Screw Rule of Thirds – Practical Photography Composition Tips For Beginners



Composition is an important consideration that can make or break the shot. The most commonly recommended technique is Rule of Thirds, the default guide for beginners. While Rule of Thirds works for many images, composition is not as simple as drawing invisible lines over the frame and place the subjects along these lines. In this video I am sharing more practical approach in getting better composition for your photography. Some tips I have shared include using lower angle for more dramatic perspective, using creative framing incorporating art basics like lines, patterns, geometry, colors and repetition as well as paying more attention to the background.

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Song: Dizaro – Love Blind
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Creative Commons – Attribution-NoDerivs 3.0 Unported – CC BY-SA

#breakfreewitholympus #olympusinspired

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34 thoughts on “Screw Rule of Thirds – Practical Photography Composition Tips For Beginners

  • May 21, 2020 at 19:10
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    Concerning composition, it is not just about not caring about rule of third, but one thing really important I like to follow it how human eye see light. You have to adjust your camera before a shot to mimic human eye, so forget about HDR photography, it is over used nowadays and don’t do justice to beautiful stories you can encounter.

  • May 21, 2020 at 19:10
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    I’m sure there is something wrong with your video on composition, Robin. I’ve watched about 30 others over the past year, and yours is the first I’ve understood. Your approach is much more in step with my personal experience.

  • May 21, 2020 at 19:10
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    Thanks for the inspiration, Robin. I took the low angle to heart and have been doing worm's eye view photos of flowers. The 12-100 lens is great for that because it focuses so close. I wish that lens had focus stacking. Could a firmware update add that?

  • May 21, 2020 at 19:10
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    Learn the rules but no be a slave to the rules. When you learn the rules you will be more aware of the fact that composition actually exists.

  • May 21, 2020 at 19:10
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    Good points Robin. Not so easy to implement with my wildlife and nature photography and video ha ha!! Because I put my photos into a video clip production (apart from the ones I post on social media) I usual try to shoot the main subject either to the left and right and /or upper and lower position of the frame. This is because I can then both zoom in or out and across in video editing making the photo move and draw the eye of the person watching directly onto the main subject. The video clip of still photos then becomes much more interesting.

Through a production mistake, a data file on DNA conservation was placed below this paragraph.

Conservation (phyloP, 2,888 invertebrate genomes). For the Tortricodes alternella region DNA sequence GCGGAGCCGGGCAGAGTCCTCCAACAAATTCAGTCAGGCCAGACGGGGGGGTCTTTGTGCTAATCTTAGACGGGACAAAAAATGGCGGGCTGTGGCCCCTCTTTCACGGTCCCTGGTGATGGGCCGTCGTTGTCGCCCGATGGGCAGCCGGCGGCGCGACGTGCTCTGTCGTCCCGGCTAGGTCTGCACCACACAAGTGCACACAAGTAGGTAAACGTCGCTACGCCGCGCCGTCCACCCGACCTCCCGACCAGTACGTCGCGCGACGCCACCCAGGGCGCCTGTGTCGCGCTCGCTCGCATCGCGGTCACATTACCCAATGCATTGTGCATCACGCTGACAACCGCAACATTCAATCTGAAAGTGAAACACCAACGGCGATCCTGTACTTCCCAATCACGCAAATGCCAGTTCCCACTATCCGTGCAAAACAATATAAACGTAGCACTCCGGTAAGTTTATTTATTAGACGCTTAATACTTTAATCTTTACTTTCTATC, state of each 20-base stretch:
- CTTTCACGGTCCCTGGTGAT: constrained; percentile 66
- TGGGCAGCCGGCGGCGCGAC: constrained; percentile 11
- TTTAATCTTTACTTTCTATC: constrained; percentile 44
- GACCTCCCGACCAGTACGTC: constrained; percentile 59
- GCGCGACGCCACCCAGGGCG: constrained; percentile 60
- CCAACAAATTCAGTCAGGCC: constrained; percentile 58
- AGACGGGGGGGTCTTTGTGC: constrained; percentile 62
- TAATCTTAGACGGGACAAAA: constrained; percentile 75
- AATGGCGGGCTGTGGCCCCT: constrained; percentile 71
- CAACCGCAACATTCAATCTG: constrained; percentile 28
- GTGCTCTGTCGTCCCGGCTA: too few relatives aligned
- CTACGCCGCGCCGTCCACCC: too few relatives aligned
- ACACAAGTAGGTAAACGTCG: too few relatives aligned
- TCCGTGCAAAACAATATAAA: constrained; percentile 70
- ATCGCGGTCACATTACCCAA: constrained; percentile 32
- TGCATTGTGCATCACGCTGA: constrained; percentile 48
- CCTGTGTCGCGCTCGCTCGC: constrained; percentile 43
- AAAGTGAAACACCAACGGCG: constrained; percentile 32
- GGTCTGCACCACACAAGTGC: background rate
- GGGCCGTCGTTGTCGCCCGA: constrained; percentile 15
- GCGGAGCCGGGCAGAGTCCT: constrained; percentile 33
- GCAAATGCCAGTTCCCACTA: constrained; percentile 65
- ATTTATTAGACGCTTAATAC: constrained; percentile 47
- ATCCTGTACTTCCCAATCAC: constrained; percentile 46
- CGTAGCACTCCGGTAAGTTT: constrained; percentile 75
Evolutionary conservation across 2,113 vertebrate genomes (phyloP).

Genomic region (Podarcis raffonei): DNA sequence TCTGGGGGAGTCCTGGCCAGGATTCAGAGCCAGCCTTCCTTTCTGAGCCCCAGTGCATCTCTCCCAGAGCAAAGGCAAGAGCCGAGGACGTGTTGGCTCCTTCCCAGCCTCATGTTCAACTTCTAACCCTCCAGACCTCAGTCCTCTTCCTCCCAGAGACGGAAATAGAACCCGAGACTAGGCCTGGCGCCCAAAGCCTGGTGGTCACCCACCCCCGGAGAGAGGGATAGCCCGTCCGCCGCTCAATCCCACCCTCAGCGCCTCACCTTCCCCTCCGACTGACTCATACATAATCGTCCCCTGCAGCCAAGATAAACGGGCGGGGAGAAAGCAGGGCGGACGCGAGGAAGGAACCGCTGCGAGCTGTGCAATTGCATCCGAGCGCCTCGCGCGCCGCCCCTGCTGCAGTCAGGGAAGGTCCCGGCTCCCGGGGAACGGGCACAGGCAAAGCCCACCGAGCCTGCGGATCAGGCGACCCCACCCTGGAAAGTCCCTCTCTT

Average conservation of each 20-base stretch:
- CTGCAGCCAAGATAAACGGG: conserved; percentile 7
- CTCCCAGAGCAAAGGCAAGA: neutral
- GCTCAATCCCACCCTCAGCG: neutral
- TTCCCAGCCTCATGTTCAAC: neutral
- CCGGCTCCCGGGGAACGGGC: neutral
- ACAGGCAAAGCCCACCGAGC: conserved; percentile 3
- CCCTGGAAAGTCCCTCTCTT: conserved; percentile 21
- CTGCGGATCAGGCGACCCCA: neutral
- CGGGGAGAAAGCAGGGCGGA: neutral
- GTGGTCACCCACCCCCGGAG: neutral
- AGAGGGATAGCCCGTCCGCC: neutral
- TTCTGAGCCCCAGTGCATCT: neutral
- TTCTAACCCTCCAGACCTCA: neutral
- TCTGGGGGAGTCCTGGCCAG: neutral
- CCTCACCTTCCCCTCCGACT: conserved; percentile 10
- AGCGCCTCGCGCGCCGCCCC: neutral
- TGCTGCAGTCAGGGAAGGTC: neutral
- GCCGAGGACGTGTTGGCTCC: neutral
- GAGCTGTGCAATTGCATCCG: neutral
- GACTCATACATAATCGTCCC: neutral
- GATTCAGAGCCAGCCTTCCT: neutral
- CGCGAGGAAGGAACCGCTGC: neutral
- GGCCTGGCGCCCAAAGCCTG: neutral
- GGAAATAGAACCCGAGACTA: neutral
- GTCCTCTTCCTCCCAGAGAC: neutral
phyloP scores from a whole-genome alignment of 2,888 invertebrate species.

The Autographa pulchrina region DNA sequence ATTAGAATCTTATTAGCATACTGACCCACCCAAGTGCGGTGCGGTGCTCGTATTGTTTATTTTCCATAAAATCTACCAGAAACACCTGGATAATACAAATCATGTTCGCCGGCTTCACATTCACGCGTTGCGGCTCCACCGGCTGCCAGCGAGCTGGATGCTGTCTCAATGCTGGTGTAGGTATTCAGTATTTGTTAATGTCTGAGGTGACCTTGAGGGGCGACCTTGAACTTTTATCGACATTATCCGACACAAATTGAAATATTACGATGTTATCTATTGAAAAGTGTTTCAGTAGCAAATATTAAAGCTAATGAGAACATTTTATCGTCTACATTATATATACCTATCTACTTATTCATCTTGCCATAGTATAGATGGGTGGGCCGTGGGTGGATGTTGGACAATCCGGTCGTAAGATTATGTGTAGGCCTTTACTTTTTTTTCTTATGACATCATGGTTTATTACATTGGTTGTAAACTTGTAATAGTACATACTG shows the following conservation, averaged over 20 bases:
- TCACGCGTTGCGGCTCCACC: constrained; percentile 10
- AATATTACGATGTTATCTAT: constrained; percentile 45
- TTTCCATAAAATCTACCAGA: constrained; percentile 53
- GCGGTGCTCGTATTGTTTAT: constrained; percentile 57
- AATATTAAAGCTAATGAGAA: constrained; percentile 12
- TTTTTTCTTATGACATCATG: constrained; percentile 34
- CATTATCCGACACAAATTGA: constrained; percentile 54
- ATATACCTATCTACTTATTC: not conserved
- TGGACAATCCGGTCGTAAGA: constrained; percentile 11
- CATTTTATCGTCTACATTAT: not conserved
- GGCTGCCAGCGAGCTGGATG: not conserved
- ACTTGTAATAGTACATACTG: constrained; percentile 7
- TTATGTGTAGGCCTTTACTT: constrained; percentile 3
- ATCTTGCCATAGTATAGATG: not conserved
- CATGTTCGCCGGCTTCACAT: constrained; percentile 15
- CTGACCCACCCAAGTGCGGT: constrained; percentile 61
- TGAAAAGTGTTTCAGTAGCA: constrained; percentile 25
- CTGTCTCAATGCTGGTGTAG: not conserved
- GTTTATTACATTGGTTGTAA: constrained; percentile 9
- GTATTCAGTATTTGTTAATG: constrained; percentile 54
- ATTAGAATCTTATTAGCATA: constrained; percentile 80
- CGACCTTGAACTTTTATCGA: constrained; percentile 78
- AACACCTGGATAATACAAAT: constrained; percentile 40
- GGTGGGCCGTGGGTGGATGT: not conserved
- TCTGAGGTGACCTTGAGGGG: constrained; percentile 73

• May 21, 2020 at 19:10
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    Robin, your advices are intelligent and the result of years of dedicated passion. I enjoy so much your videos and find them very useful. Your tips on composition and Olympus cameras are my favs. All my best wishes from Barcelona, Spain.

  • May 21, 2020 at 19:10
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    Love your presentations like this Robin. Your calm, focus on objective, and patience to tell your story are all appreciated.

  • May 21, 2020 at 19:10
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    Such a beautiful and interesting street shots! Excellent illustrations to points which you brought up in video. Thank you Robin!

  • May 21, 2020 at 19:10
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    You made me want to go out an try something new. Perhaps in another video you could talk about how you use custom setting and function buttons on olympus cameras

  • May 21, 2020 at 19:10
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    While agree with all that you said here I do believe a basic understanding of the so-called rules is important. You do have to understand the rules if you are going to break or modify them. Also they shouldn’t be called rules at all but rather guidelines. Just my two cents worth

  • May 21, 2020 at 19:10
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    Robin, Following your recent advice to subscribers about their YouTube viewing habits, are your views down?

  • May 21, 2020 at 19:10
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    Great advice Robin! Composing the photo is such an important element in photography. I like the rule of thirds but sometimes the picture looks more 'right' when I break it. I love using the flip screen to get different angles, I am one of the few who doesn't care for the viewfinder much. Thanks again, excellent video.

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